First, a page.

House demolition in the US is comparatively straightforward, but that doesn’t make it a walk in the park or less intimidating if you are a first-timer. The situation, however, becomes slightly more complicated if your house has asbestos and where your house is located as the state rules and regulations may differ.

There are specific federal rules and regulatory requirements that govern the demolition of houses with asbestos materials. They require identifying any asbestos-containing materials (ACM) in the residential buildings that are being torn down or renovated.

Notification must be submitted to the EPA or state asbestos National Emission Standards for Hazardous Air Pollutants (NESHAP) coordinator at least ten working days before the demolition commences, even if the building doesn’t contain asbestos.

Regulated Asbestos Containing Material 

Before beginning the demolition, the house must be thoroughly inspected to establish whether it has any asbestos-containing material (ACM) or regulated asbestos-containing material (RACM) and in what amount.

Under the Asbestos NESHAP, RACM generally includes any ACM that contains more than 1% friable asbestos. This is asbestos that can crumble when dry or can potentially become friable when disturbed and capable of releasing asbestos fibers into the atmosphere during the demolition process.

Non-friable ACM are those building materials that contain over 1% asbestos. Examples include gaskets, floor coverings, packings, and asphalt roofing products.

Asbestos Inspection

For facility demolitions under the purview of the asbestos NESHAP, you must get a thorough inspection before the commencement of the demolition or renovation. Residential structures or the portion to be renovated or demolished must be thoroughly inspected for the presence of asbestos-containing material or regulated asbestos-containing material.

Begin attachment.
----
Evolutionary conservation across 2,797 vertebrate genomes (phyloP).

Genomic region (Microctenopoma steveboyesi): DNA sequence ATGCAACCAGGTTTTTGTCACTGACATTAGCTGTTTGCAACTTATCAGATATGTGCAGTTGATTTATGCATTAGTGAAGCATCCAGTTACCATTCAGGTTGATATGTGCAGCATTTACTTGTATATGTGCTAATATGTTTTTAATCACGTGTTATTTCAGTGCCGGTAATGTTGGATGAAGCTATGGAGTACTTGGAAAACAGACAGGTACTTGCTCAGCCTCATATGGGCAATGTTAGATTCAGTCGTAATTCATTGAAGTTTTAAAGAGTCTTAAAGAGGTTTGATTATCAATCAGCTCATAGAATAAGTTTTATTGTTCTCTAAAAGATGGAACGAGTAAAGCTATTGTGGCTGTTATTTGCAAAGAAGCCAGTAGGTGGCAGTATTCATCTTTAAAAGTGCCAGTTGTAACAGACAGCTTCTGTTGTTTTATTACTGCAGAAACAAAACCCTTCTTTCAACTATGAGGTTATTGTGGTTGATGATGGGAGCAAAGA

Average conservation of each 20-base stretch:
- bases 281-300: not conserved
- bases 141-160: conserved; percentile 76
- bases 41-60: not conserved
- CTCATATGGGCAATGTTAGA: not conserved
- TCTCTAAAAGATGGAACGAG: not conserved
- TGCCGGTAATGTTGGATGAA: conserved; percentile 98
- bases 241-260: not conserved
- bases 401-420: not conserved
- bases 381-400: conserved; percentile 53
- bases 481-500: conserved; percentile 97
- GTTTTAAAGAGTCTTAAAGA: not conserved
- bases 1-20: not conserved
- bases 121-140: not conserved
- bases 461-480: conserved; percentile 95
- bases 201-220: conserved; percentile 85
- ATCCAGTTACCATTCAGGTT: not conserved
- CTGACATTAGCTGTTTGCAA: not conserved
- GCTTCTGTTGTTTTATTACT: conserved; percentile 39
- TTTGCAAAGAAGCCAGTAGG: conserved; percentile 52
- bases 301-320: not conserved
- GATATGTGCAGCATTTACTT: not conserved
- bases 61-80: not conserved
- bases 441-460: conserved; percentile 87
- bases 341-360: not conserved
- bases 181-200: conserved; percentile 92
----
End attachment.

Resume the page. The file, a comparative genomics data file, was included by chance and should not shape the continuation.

The information gathered allows the owner to determine which NESHAP requirements will apply to the demolition project.

Asbestos Abatement

Usually, before tearing down or renovating a house, federal law requires you to perform asbestos abatement. This is designed to keep the surrounding community and future occupants safe. Asbestos abatement entails safely removing all of the toxic substances such as asbestos from the building so that it doesn’t get released into the environment.

Once airborne, asbestos fibers can be inhaled, and according to the World Health Organization (WHO) all forms of asbestos are carcinogenic to humans. Inhalation of asbestos can lead to asbestos-related lung cancer, mesothelioma, and asbestosis.

Emergency Demolition

If you have exceeded the threshold amounts of regulated ACM, you must have the materials removed before demolition. The removal must be done in compliance with EPA and OSHA standards.

Many buildings constructed before the 1970s contain lots of asbestos-containing materials. It is estimated that 80-90% of such old homes probably contain asbestos. When a house is deemed unsafe such that workers cannot enter, asbestos abatement cannot be safely undertaken. The building must be razed n a process known as emergency demolition.


You can tear down a house with asbestos, but there are several requirements to be met first.

All buildings to be demolished or burned down must first be inspected by an accredited inspector. However, there are some exceptions, and you may have to consult with your respective EPA or state asbestos NESHAP coordinator.